Cheryl Strayed has had quite a life.
She discussed bringing her incredible life story to screen in new film “Wild” starring Reese Witherspoon.
What was it like to write about your experience in a book?
A: It’s years of working that muscle. Writing is about telling the truth, it’s not about telling a little bit about “What it means to be human?” it’s about showing “What does it mean to be human?” “Who are we?” that’s why we go to art, we are always trying to answer that question about ourselves and about others and so, you know, I wasn’t going to go halfway in “Wild”, or in any of the work I’ve done. “Wild” is just one of my three books I’ve written; I’ve written a lot. One of the sort of hallmarks of my writing style for better or worse is that kind of emotional honesty and I’ve always been interested in this position of the writer being as kind of transparent as possible, you know. This little screen is barely there between the writer and the reader. So it doesn’t mean that it didn’t scare the sh*t out of me, but it scares me, but it’s also what we’re here for you know. I think the best things happen in that space where you’re thinking ‘I’ve gone a little too far.’ And every line of “Wild” that I wrote that I thought, ‘Nope I’m going to have to delete that because it’s too much’ – I always kept it in, and that’s always the line that readers talk to me about. Always.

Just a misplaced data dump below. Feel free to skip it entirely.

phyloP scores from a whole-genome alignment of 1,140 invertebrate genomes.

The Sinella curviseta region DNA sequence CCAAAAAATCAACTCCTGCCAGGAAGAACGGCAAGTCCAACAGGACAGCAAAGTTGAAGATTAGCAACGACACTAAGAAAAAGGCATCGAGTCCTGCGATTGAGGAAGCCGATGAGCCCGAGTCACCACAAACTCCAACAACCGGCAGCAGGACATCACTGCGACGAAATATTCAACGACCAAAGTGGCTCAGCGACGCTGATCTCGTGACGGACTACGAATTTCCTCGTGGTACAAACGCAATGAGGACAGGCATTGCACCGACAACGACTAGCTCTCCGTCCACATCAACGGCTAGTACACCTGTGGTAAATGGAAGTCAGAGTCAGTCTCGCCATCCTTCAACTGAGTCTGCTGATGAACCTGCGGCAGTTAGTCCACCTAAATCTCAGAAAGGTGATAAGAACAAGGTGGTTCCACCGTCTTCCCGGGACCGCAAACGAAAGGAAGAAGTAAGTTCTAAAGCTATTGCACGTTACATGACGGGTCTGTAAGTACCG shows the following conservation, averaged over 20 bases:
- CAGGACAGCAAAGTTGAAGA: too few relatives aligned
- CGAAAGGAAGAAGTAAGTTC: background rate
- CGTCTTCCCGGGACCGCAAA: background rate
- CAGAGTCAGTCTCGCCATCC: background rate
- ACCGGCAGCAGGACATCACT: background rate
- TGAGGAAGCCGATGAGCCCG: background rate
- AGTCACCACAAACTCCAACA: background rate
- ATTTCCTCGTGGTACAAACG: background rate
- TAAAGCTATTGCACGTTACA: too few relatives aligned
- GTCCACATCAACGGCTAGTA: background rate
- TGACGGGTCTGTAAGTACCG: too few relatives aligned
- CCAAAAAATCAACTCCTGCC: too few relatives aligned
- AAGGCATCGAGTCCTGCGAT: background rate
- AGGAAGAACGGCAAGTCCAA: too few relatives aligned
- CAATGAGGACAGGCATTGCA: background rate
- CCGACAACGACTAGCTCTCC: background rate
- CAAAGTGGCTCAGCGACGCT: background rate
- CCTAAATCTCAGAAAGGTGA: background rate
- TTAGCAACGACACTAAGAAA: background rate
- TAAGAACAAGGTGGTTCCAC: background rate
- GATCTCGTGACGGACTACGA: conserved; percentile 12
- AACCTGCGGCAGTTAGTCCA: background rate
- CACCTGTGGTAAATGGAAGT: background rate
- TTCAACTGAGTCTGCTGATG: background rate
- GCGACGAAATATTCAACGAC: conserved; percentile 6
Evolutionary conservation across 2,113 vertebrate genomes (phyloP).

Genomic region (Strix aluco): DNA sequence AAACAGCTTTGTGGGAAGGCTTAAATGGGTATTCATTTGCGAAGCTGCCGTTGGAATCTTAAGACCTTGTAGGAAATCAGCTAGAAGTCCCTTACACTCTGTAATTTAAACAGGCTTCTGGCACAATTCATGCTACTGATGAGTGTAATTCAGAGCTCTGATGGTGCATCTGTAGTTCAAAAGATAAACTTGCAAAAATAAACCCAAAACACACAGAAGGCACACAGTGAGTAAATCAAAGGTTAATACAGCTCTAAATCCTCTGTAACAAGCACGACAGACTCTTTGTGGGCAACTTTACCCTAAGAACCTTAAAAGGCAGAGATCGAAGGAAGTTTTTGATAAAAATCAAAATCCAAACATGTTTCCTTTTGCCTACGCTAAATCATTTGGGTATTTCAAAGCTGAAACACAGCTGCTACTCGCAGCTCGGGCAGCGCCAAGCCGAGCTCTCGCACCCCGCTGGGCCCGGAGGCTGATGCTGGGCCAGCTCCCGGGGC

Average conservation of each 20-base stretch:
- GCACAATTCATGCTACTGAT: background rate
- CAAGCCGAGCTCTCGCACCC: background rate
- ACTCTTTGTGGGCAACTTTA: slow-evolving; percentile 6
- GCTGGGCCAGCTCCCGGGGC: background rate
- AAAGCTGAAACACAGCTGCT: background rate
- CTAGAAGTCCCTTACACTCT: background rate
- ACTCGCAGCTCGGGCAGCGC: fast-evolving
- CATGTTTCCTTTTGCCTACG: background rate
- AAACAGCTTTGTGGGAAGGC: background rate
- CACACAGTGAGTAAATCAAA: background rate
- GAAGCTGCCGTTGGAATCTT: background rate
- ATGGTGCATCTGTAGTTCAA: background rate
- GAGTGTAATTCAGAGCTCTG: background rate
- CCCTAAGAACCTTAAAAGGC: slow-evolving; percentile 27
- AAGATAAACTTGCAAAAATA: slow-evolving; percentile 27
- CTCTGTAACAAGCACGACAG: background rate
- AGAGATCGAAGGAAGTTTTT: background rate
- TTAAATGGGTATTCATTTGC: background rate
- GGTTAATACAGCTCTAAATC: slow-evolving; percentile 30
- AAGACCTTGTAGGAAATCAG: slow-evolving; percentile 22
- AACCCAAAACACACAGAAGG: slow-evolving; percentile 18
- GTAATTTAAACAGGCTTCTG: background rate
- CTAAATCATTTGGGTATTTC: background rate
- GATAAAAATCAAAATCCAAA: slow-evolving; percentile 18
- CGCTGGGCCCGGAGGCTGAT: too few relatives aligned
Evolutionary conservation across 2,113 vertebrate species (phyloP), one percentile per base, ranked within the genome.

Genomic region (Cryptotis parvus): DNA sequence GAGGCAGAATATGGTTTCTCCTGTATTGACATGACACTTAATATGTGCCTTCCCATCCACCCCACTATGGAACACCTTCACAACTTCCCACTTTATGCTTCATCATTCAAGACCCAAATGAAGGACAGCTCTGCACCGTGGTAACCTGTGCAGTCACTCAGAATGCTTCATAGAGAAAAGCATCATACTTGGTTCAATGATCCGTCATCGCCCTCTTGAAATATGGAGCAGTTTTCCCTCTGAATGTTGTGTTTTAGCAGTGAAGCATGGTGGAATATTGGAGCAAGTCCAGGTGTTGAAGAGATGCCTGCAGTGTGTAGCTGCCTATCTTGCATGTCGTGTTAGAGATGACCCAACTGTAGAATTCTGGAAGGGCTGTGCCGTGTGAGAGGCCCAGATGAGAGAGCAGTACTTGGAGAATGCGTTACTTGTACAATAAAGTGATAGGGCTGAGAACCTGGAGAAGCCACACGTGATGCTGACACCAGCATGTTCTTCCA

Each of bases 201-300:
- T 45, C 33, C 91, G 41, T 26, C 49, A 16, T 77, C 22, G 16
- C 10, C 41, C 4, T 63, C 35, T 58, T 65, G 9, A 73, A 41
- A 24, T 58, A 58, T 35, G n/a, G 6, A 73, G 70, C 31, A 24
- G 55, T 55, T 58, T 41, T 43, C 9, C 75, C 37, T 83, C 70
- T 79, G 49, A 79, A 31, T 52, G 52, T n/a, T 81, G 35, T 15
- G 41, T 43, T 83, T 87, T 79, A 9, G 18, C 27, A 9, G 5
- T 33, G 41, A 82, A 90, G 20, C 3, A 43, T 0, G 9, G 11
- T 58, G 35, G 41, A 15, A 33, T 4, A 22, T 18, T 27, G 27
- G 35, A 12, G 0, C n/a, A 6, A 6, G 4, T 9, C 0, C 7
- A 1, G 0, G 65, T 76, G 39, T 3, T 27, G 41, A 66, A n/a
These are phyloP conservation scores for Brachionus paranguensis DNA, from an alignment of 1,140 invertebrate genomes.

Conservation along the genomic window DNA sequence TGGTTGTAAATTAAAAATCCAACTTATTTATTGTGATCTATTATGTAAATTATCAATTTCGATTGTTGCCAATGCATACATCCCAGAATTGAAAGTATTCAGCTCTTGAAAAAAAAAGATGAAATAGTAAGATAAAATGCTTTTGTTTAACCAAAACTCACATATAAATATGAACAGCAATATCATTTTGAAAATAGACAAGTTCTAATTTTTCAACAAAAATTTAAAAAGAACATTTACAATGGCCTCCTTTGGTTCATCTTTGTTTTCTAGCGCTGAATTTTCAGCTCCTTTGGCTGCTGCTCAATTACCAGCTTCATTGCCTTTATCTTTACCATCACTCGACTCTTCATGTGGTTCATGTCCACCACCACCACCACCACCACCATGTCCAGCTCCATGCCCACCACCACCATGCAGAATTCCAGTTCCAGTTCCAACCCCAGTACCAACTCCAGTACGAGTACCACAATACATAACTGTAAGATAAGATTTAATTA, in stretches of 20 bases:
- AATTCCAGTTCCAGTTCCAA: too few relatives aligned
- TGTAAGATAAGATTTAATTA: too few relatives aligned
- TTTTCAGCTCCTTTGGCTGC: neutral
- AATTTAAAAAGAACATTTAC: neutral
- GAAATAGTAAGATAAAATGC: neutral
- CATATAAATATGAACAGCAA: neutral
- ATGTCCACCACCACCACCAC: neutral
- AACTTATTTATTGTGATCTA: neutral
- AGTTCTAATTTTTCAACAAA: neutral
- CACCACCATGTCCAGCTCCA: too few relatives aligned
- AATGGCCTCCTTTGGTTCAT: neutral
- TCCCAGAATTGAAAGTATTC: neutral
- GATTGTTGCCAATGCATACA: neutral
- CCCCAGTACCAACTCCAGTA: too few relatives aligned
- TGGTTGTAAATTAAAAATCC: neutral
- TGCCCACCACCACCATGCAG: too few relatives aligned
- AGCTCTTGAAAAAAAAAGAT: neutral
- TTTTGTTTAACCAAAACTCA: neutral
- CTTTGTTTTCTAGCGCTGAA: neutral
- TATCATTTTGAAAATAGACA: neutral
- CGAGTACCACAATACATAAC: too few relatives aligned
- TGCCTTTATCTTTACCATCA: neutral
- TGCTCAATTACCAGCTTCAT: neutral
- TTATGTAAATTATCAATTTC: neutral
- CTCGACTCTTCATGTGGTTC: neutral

Q: How did you get there because obviously you were in denial about several things in your life, how did you get to that place of emotional honesty does it take sitting down to write it or what got to you to be able to do it? There’s certain aspects of certain your life that you didn’t, you were maybe not attending to in the proper way or you know.
A: Right, I was attending to them, just not in the proper way. And I think it’s interesting, I actually think that part of you know really what brought me to that bottom point I was at before I went on that hike was how emotionally engaged I’ve always been with myself and some ways that hike was about out my emotions and into the body. Out of the mind and into the body. I didn’t need to get in touch with my emotions, I needed to move on. I needed to learn how to accept and let go and not dwell, not rage against things that I couldn’t control, you know, And so, I’ve always been a really emotionally awake person, I think in the drama of my youth, you know let’s face it; most of us are melodramatic in our 20s, the combination of just that melodrama, not having that perspective. I actually thought that I was capable of ruining my life. I thought I ruined my life, now I’m like, ‘Oh my god, it can get so much worse and it could still be fine.’ You know, you just, you don’t have that perspective, so between that and just the fact, that I then got involved with drugs, things that you’re not thinking clearly. So I got out of the emotions for a while and into the body. And then my writing, I just you know, I was in a sounder place.